Mylène Paquette does not think she is special – yet she is the first woman to row solo across the Atlantic taking the North Route. It took her 129 days to cover the 5,000 km (or 2,700 nautical miles). The spark for her incredible journey was an 11-year old girl undergoing chemotherapy St. Justine hospital in Montreal who told her she didn’t have a clue what courage was… Mylène taught me 6 lessons on dreaming big.
Inspiration for this blog came from listening to the CBC's c'est la vie episode on Mylène and watching a documentary on Découverte (en francais).
I started rowing on the University of Montreal rowing team a few days after I turned 30, that night was a turning point in my life. A friend of mine asked me: “What do you want to do for your 30-year-old birthday”? I answered: “I think that I want to row across the Atlantic Ocean”. The rest is history…
Mylène’s biggest fears was being alone in the water. In the Découverte documentary you see Mylène screaming out of fear as she prepares to enter the water to scrape pesky moluscs off her boat – they are slowing her down. She worked with a psychologist for three months to overcome her fears.
Say your biggest fears out loud and change the mental picture the fears conjure up for you.
For Mylène this meant changing imagined shark attacks into oncoming bouquets of flowers. Her pride in accomplishing this task is tremendous.
There were several. On her first day, Mylène is in her hut crying because she cannot row. She cannot row because she cannot eat. She cannot eat because she is sea sick. Yet she continued.
There were storms. Big storms. The capsized over 10 times during her trip. There were times she was afraid – very afraid. Attached in her cabin she screams out in fear. She has no choice – she continued.
One of her paddles breaks, the turbine engine breaks and she loses her phone. During the last 7 days she only has a satellite phone to guide her. She continued...
Mylène thought she would take advantage of the gulf stream to accelerate her journey. She imagined smooth rowing across incredible scenery. They had it all planned.
In reality the gulf stream is made up of incredibly complex currents that kept steering Mylène off course and in circles. She had to steer North off the coast of Newfoundland and she wasn’t happy about it. Much to her surprise this is where she had dolphin and whale visits that raised her spirits. She helped birds that landed on her boat fly away (they couldn’t on their own). Her joy in experiencing this new route was exquisite.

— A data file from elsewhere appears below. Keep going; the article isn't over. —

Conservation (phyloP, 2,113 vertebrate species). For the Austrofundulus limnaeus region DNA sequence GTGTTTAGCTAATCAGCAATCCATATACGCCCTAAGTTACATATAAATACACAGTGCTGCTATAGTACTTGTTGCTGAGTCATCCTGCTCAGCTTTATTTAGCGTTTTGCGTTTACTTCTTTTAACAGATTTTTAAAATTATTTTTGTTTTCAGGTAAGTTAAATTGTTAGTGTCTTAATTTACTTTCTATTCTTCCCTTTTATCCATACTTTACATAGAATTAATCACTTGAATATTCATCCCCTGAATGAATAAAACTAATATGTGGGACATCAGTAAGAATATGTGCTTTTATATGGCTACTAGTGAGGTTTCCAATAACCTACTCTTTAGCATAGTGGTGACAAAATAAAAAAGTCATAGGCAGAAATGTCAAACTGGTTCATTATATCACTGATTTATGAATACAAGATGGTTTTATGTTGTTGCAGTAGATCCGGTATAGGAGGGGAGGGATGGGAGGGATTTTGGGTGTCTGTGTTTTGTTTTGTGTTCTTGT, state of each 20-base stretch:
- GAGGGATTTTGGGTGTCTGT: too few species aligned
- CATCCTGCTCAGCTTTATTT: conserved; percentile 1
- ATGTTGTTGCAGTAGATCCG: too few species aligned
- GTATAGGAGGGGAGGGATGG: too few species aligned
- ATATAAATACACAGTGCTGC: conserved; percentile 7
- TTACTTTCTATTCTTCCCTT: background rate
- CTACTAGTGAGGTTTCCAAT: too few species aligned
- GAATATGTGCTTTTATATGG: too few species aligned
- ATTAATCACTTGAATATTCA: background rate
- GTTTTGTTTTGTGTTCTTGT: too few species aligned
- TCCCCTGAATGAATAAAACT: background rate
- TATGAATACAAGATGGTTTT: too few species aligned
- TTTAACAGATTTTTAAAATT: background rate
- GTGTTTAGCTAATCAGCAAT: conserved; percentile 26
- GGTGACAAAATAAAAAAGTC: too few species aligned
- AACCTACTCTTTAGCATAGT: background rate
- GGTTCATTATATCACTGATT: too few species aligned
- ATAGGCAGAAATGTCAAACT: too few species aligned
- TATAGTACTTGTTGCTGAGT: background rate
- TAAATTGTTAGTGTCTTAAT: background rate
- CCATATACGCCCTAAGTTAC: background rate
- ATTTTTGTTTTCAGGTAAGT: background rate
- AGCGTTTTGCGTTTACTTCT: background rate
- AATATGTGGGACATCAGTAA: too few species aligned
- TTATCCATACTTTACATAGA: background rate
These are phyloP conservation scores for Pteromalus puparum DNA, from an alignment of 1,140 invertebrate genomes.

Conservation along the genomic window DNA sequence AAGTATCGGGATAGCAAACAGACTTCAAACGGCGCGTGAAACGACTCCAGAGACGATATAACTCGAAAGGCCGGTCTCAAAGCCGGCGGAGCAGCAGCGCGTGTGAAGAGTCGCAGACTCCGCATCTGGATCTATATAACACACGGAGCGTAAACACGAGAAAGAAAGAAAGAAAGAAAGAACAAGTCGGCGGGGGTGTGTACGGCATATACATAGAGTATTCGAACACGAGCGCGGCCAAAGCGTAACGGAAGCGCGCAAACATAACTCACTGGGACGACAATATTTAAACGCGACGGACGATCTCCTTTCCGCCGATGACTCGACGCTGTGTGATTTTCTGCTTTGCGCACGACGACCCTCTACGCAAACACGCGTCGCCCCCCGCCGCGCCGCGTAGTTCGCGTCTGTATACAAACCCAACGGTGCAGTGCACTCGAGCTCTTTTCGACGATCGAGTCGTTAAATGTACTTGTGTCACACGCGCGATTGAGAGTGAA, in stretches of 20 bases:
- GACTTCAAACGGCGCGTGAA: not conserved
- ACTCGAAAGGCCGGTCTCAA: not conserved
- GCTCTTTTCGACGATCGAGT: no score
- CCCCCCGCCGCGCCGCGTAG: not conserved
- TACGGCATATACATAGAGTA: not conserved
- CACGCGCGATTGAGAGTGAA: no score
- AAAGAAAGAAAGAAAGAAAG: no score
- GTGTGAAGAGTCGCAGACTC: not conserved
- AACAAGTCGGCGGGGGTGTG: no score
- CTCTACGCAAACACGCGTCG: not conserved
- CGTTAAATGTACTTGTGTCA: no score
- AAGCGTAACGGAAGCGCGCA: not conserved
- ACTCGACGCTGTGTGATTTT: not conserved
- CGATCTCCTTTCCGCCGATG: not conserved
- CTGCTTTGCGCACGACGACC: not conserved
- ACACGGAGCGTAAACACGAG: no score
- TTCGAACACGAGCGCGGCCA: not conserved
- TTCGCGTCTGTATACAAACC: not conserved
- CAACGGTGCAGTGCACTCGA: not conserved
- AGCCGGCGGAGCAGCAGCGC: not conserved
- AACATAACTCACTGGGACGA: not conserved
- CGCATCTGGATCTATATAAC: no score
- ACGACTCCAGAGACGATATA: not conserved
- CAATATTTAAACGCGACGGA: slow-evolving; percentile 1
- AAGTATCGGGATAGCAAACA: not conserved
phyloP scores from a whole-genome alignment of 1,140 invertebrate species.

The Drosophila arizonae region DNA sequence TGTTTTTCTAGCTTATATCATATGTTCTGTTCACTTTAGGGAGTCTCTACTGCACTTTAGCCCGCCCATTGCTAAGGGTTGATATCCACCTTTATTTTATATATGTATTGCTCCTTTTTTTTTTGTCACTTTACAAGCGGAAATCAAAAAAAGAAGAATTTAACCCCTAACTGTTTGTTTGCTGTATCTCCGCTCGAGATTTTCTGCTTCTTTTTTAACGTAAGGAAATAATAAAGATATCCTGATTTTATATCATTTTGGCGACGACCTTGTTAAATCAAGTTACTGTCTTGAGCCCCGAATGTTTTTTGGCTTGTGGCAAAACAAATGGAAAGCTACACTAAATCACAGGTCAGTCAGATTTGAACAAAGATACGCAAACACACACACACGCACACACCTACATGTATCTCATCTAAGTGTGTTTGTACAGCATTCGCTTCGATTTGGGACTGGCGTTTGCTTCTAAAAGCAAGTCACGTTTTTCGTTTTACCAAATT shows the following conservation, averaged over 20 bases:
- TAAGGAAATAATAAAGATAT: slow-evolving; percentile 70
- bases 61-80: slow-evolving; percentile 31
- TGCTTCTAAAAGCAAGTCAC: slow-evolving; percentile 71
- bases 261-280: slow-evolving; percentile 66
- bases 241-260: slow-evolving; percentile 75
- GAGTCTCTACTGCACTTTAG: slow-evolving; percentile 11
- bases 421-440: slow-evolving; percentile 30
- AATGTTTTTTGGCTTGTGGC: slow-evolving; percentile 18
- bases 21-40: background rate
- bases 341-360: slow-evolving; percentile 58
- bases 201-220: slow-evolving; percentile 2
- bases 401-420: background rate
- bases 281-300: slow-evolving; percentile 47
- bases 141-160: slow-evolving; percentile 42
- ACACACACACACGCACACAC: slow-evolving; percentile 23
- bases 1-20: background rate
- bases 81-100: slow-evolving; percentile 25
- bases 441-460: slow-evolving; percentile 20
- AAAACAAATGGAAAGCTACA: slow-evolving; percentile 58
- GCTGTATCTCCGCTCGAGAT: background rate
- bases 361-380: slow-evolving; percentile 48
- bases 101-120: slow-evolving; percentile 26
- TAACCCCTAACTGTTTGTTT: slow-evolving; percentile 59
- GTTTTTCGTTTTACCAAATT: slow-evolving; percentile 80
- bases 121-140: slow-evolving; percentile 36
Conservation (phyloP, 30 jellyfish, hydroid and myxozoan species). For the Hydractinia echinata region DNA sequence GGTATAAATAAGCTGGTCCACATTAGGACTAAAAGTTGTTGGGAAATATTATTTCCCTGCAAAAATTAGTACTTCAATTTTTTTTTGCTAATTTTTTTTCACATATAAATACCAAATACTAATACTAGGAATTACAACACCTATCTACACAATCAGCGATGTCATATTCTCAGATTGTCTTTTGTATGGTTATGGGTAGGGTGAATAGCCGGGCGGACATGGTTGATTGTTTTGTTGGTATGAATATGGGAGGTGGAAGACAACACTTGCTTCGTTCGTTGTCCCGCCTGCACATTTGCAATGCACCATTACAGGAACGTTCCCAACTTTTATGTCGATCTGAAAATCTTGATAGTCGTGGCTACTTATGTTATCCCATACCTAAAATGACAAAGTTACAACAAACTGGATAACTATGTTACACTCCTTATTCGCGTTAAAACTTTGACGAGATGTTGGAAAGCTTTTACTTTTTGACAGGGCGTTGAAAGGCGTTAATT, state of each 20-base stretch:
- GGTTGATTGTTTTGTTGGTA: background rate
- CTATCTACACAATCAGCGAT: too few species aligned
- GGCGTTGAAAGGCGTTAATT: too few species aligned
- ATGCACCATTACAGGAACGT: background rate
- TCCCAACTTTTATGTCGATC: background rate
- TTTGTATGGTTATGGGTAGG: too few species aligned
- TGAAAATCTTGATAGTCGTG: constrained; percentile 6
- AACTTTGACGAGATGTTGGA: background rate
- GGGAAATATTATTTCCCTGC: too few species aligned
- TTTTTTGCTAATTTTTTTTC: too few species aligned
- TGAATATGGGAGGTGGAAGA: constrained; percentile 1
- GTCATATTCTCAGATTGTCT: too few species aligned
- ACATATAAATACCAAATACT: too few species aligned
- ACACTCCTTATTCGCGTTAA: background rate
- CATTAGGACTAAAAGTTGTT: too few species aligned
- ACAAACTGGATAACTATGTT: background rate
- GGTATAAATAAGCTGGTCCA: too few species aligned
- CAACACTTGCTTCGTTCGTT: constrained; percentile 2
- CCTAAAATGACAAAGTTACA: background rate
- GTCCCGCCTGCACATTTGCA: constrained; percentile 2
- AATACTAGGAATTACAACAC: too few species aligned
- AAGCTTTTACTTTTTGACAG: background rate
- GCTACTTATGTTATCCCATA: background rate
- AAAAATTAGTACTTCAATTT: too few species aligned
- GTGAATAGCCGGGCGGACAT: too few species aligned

Mylène is having a hard time not even half way through her trip. She is struggling. Her team knows this and is preparing a surprise for her. The Queen Mary II cruiseship makes a 300 km detour to rendez-vous with her. The ship cannot come close due their size difference, but all passengers are on deck waving and applauding her. She writes a message of thanks to the ship, its crew and passengers as tears stream down her face. Grateful for their kindness, wishes of support and human touch.
I was drawn in as I watched her open the package prepared by the Queen Mary II. It included a satellite phone, but it was a joy to watch her discover bananas, fresh pears, chocolate and a bottle wine (which she saves to mark the half way point of her trip). The surprise gave her the courage to continue.
Take a look at Mylènes support team. It includes a media, health, technical and administrative team. None of us can do it on our own...
In her goodbye letter to the sea she poetically speaks of her respect for the ocean, of the life, surprises it brings, of her strength and power and a call for us to take care of the ocean and signed it “the woman with the oars.” The trip taught her about herself, about her limits and about taking care of the world we live in.
Visit Mylène’s web page for more information or to donate to her environmental causes.
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